When kids say something is "lit", it means it gives them satisfaction in the same way reading good literature gives them satisfaction. Right?!? Right???!!
Anyway. At the request of several readers and friends, in this article I'm sharing some books I adore.
This is a small sample of books that I've read and enjoyed in recent years. One of the big filters I've applied is that I've tried to focus on books you might not have heard of.
I hope there are some gems for you!
The First Fifteen Lives of Harry August by Claire North
This book has been described as "Groundhog Day on Red Bull". It tells the story of Harry August, who lives the same life over and over. I loved this book and have gifted it to several people.
Dark Matter and Recursion by Blake Crouch
These two books, both by Blake Crouch, use different time travel/multiverse conceits. The one similarity between them is that they are thought-provoking, emotional, page turners.
The "Villains" novels by V E Schwab: Vicious and Vengeful
These books are a different take on the superhero genre. We follow the antagonists. (Although, frankly, I'm not sure there are any good guys to be seen in these books.) These books are well-written, and I hope Schwab writes more in this series.
The Bone Clocks and Slade House by David Mitchell
David Mitchell is probably best known as the author of Cloud Atlas, which was turned into the weirdest movie of Tom Hanks' acting career (with the possible exception of Bonfire of the Vanities?).
But, man, The Bone Clocks is an impressive book. It has big ideas, and an expansive alternate universe. Each chapter is written through the eyes of a different character. It's as though Mitchell explicitly tried to turn the difficulty level up to maximum. And in my view, he pulls it off!
Slade House is more simple and contained, but it's essentially a spin-off from the world of The Bone Clocks. I really hope Mitchell returns to this world and these characters again.
I'd love your feedback.
Blogging is a funny experience. You hit the "publish" button for an article and it's out in the universe. After that, it's hard to know who reads this blog and how it resonates. I'd love to hear your thoughts, and find out about you.
John Scalzi's "Old Man's War" series, especially Old Man's War and The Ghost Brigades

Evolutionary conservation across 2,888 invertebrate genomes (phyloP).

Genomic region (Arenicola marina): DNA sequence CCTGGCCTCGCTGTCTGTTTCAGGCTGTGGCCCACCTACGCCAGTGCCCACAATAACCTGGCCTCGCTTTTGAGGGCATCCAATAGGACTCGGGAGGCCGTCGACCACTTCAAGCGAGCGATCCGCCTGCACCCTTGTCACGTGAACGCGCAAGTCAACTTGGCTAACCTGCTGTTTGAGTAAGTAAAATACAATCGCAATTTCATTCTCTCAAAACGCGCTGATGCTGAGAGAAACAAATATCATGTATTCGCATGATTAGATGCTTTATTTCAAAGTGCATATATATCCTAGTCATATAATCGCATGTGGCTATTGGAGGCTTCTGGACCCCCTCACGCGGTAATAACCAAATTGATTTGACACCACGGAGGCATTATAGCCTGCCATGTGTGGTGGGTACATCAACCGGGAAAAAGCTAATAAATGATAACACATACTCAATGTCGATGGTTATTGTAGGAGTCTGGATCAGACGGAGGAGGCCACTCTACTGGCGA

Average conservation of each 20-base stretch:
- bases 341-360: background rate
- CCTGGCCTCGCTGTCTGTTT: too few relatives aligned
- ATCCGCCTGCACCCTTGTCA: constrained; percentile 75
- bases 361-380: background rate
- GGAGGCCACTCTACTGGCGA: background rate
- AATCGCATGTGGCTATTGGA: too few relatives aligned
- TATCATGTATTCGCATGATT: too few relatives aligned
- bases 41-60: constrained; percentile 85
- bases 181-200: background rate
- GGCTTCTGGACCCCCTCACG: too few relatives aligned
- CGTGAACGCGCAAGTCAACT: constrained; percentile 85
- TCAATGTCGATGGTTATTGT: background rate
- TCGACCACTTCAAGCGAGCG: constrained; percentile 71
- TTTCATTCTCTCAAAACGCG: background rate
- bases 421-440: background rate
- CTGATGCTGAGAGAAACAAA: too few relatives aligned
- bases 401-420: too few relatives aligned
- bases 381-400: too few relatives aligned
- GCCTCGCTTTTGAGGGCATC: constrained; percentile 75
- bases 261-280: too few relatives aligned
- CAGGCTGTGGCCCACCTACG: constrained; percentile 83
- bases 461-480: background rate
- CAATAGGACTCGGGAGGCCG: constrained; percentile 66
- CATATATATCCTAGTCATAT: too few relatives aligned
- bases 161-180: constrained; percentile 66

Great sci-fi, with lots of action and twists and turns. I enjoyed the entire "Old Man's War" series, but I thought the first two books were the standouts.
The Right Stuff by Tom Wolfe
This book is decades' old but it fizzes, crackles, and pops.
Tom Wolfe, at the height of his powers, could make anything interesting.
(If you're astute, you'll note that this is actually a book of non-fiction. But I include it with fiction novels because it feels more like a non-fiction book. It has a distinct narrative force.)
Cat's Cradle by Kurt Vonnegut
When I finished this book, I felt like I'd lost a friend.
When people ask me whether I'm religious, I sometimes reply that I'm a Bokonist. Bokonism is a religion in this book, with the central tenet that we should "Live by the foma [harmless untruths] that make you brave and kind and healthy and happy".
11.22.63 by Stephen King
This is the first and only Stephen King novel I've read to date. (I've read his novella, A Good Marriage, and it haunted me for months.) I can see why he's so popular.
This is an interesting take on the time travel genre: time itself is almost a character.
Futuristic Violence and Fancy Suits by David Wong (aka Jason Pargin)
David Wong/Jason Pargin is a long-term contributor to the comedy website Cracked. (The website and its podcast haven't been the same since Jack O'Brien left, but that has nothing to do with Wong.) Wong is a great writer who consistently explains insightful ideas in colourful ways.
This book is bonkers. In the best possible way. I look forward to the sequel, which has the working title "Zoey Punches The Future In The Dick". If that's too irreverent for you, then this probably isn't the book for you.
Sweet Sorrow by David Nicholls
David Nicholls is best known for writing the novel One Day, which was subsequently made into a movie starring Anne Hathaway and an unforunate attempt at an English accent.
Sweet Sorrow isn't the sort of book I'd normally read. But sometimes an author earns your trust, and repays you for giving them that trust. That's the case here: it was a touching story which coloured my perspective on life, and made me appreciate the unique experiences of others just a little bit more.